[3] This is maybe why Philippa Foot, (1978),  in her pioneering book Virtues and Vices Oxford: Blackwell, claimed that she found Plato less useful than Aristotle when talking about the virtues.

[4] See Laws, Book II, 653 for an account of habituation.

[5] Michael Slote and Roger Crisp (1997) Virtue Ethics. Oxford: Oxford University Press note that there is a yet-to-be-filled gap in contemporary virtue ethics:


If virtue ethics cannot produce some plausible conception of social justice and of political morality more generally, then its main contemporary rivals, consequentialism and Kantianism, will have a distinct advantage.[5]


[6] See Appendix  for details of some recent books on Plato’s political philosophy.

[7] C. Rowe (ed.), (1995,) Reading the Statesman, Academia Verlag, Sankt Augustin, , and S. Scolnicov and L. Brisson (eds.), (2003), Plato’s Laws: From Theory into Practice, Academia Verlag, Sankt Augustin,  .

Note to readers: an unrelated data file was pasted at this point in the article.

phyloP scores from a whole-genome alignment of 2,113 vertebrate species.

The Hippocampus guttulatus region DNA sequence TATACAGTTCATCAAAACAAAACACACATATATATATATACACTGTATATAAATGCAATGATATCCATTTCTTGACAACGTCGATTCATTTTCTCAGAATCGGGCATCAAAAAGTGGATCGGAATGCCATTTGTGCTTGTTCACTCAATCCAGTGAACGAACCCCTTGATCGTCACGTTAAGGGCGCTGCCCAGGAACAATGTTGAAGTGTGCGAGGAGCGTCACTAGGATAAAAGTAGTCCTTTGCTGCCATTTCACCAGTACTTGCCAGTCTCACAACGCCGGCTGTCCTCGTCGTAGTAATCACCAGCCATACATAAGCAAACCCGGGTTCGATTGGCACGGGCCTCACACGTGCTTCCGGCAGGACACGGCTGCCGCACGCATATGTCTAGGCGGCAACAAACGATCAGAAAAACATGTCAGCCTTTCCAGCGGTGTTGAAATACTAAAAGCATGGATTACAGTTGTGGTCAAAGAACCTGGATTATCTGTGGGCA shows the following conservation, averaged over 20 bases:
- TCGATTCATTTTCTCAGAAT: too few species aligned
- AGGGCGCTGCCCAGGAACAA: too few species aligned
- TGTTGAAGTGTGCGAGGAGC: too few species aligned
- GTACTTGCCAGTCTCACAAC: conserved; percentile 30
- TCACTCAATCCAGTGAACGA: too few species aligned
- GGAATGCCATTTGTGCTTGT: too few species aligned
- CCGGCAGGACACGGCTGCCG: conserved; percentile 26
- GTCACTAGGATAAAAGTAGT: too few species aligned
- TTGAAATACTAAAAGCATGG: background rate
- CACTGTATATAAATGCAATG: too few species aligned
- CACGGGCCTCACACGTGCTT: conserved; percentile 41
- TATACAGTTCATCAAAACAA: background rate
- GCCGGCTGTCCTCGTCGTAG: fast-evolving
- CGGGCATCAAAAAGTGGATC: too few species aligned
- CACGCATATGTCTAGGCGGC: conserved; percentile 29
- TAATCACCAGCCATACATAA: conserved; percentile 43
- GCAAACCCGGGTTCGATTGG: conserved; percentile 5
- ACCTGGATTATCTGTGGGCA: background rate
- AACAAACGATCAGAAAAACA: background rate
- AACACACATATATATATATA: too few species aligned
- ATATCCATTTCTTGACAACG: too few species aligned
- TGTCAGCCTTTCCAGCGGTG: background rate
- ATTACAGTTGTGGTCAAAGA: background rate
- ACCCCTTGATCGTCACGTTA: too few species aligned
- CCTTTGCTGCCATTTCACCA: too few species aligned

[8] Christopher Bobonich, (2002), Plato’s Utopia Recast, Oxford: Oxford University Press.

[9] Part of my discussion of this challenge will aim to establish that Plato was indeed concerned with a form of autonomy.

[10] David Bostock. (1990) "The Interpretation of Plato's Crito", Phronesis,  35/1: 1-20 and Gregory Vlastos, (1994), "The Historical Socrates and Athenian Democracy" in Vlastos (1994) Socratic Studies, Cambridge: Cambridge University Press, 87-108.

[11] See Roslyn Weiss,  (1998) Socrates Dissatisfied: An Analysis of Plato's Crito, Oxford University Press: New York; Verity Harte, (1999), "Conflicting Values in Plato's Crito", Archiv fur Geschichte der Philosophie, 81/2: 117-147; and Melissa Lane, (1998) "Argument and Agreement in Plato's Crito", History of Political Thought, 19/3: 313-330.

[12] Statesman 294a-297b.

[13] Statesman 297b-300c.